Newly declassified documents have exposed widespread and systematic torture in Iraq, Afghanistan and Guantanamo Bay by a shadowy US military unit operating as part of a “Special Access Programme”. This secret unit is funded directly by the US Congress.
The documents have been obtained by the American Civil Liberties Union (ACLU). They reveal a cover?up of the activities of Task Force 626, comprising CIA agents and special forces involved in torture.
One set of papers refers to an investigation by the US Criminal Investigation Command into the abuse of a detainee at Baghdad international airport, a facility reserved for “high value” prisoners.
The victim’s name is blanked out, but he is referred to as the son of one of Saddam Hussein’s bodyguards captured in the city of Tikrit on 5 January 2004.
The documents reveal how the man was stripped naked, doused with water and made to stand in front of a freezing air conditioning unit. He was repeatedly beaten until he passed out, revived and beaten again.
The investigation was cut short because of the involvement of the Special Access Programme. The investigator informed his superiors that any further enquiry was useless, since Task Force 626 members had faked names, shredded medical records and wiped their computers.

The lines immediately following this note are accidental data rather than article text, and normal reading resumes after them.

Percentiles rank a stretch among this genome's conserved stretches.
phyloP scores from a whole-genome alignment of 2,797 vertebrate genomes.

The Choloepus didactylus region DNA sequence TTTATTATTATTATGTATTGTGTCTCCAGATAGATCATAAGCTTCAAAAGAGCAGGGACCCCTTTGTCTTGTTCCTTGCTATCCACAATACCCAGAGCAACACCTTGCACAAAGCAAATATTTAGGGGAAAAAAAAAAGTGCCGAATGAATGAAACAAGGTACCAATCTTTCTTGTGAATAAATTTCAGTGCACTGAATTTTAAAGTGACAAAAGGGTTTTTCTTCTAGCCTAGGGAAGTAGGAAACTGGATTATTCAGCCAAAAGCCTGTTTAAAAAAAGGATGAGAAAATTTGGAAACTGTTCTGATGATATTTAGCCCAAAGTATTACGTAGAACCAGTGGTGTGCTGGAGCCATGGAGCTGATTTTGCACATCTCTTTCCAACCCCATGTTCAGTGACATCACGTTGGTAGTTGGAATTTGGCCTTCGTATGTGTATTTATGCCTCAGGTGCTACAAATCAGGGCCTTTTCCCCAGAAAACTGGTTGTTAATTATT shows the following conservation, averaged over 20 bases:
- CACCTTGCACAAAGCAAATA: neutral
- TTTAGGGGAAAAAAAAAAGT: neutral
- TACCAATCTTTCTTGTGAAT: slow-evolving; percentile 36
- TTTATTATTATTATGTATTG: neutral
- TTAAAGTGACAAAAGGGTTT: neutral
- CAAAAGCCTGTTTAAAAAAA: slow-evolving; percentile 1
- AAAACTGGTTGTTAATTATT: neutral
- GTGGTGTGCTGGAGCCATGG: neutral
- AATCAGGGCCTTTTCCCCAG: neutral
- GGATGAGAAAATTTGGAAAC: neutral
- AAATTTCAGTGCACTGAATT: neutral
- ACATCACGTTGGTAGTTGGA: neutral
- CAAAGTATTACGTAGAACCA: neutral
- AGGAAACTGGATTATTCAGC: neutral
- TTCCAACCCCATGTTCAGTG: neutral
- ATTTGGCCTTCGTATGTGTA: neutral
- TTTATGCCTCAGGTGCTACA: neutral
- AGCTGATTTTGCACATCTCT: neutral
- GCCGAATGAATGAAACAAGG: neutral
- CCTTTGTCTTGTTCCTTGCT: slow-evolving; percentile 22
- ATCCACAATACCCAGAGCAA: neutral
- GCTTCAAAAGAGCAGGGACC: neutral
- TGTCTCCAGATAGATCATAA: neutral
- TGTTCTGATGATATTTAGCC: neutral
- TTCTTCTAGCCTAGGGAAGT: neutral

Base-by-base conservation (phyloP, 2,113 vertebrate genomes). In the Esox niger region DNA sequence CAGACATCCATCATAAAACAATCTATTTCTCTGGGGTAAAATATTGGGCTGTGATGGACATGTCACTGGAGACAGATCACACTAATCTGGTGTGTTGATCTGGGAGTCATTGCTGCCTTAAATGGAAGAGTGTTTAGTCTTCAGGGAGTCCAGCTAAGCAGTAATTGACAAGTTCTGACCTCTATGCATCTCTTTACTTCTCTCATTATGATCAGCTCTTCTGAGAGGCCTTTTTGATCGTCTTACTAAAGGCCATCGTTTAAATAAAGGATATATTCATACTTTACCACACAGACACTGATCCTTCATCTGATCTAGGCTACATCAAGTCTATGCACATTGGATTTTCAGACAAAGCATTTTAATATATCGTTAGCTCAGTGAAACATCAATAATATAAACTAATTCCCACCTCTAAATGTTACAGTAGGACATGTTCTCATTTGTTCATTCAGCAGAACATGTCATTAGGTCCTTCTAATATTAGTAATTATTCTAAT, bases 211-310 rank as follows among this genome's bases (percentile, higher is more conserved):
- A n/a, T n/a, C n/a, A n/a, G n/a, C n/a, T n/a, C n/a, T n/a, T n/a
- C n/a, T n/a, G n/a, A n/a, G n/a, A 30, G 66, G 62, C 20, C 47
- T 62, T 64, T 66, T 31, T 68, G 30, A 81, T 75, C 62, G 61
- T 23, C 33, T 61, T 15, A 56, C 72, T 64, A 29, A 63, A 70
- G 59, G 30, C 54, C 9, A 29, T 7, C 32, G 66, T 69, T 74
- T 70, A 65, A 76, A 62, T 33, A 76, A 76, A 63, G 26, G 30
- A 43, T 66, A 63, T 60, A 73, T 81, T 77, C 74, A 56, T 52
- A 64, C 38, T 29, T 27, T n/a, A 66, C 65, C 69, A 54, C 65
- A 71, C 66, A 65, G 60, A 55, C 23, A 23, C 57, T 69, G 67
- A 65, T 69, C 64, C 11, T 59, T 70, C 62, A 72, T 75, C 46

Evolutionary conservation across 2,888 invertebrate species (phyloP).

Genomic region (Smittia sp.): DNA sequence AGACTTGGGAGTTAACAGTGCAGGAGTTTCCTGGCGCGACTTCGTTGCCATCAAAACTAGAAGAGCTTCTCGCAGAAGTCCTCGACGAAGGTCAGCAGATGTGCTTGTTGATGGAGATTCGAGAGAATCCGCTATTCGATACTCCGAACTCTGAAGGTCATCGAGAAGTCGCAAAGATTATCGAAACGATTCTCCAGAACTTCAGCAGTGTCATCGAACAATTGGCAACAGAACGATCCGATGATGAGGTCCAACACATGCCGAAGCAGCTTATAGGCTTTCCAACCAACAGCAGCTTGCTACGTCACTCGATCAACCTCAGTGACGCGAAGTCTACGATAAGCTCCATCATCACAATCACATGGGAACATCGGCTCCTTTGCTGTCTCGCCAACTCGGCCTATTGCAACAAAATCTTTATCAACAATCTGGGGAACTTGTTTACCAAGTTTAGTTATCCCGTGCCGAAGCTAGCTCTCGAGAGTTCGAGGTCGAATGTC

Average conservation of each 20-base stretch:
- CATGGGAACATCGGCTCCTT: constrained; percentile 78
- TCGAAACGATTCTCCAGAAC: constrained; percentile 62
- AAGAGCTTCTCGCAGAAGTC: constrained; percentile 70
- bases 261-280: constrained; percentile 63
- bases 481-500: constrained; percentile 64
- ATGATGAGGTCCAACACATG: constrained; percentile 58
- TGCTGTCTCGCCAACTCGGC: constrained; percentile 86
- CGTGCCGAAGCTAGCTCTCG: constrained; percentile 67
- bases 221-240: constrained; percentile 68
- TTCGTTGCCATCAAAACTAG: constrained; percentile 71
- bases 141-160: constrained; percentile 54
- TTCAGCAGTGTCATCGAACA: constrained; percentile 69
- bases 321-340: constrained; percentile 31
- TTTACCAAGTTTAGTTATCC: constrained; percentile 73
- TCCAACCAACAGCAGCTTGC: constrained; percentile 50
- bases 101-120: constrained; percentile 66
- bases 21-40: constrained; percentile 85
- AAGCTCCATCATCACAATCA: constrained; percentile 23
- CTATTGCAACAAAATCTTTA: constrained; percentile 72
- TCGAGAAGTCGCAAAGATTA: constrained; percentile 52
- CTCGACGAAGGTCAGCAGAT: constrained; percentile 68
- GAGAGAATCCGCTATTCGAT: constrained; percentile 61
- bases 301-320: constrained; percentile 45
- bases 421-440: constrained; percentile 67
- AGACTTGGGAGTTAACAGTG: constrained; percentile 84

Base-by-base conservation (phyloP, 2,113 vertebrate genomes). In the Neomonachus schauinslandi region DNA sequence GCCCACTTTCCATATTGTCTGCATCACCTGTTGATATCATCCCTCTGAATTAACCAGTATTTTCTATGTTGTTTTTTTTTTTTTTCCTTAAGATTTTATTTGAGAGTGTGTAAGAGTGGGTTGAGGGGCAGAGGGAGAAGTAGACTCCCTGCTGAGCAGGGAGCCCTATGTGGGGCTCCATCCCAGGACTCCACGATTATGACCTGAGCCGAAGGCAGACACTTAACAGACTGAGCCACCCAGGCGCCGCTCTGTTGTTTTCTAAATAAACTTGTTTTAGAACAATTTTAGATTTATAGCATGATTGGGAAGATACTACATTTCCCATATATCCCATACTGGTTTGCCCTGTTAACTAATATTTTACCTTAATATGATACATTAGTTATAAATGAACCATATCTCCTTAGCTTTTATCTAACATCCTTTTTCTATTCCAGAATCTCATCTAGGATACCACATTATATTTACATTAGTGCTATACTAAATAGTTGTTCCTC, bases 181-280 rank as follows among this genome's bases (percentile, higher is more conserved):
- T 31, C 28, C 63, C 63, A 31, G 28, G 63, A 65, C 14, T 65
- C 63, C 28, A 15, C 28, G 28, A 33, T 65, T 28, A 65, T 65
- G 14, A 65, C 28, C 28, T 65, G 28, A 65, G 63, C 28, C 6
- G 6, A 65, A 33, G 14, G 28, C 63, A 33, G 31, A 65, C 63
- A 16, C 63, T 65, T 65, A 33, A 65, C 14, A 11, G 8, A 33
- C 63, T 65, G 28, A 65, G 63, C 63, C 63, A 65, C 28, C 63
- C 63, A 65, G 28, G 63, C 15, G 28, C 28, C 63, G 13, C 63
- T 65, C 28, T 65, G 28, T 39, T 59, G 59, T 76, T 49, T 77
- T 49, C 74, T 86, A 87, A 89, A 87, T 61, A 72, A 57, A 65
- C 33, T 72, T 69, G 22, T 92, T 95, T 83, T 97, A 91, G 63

The agent tells his superior, “Hell, even if we reopened it [the case], we wouldn’t get any more information than we already have.”
The same document confirms allegations that the US army is operating secret torture chambers and was part of a widescale cover?up after the Abu Ghraib prison abuse scandal broke.
One investigator admits in a June 2004 e-mail that his caseload in Iraq was “exploding with high visibility cases”. Yet only a few low ranking soldiers have been prosecuted.
Other e-mails detail the type of intimidation used to halt investigations. A memo from vice admiral Lowell Jacoby, head of the Defense Intelligence Agency, describes how agents who complained about abuses were threatened, had their car keys confiscated and their e-mails monitored.
The memo, written on 25 June 2004 and headed “alleged detainee abuse by TF 626”, describes how investigators were ordered “not to talk to anyone in the US” or leave their base “even to get a haircut”.
The ACLU has forced the US government to declassify the documents under freedom of information legislation. They have secured over 35,000 documents so far.
The latest batch, some 9,000 documents, include e-mails, heavily censored legal records and testimonies of soldiers and civilians. Many of the documents describe in harrowing detail widespread use of sadistic torture and casual violence in Iraq, Afghanistan and Guantanamo Bay.
The documents also reveal huge tensions between government agencies, as departments and individuals tried to expose the scale of torture and abuse.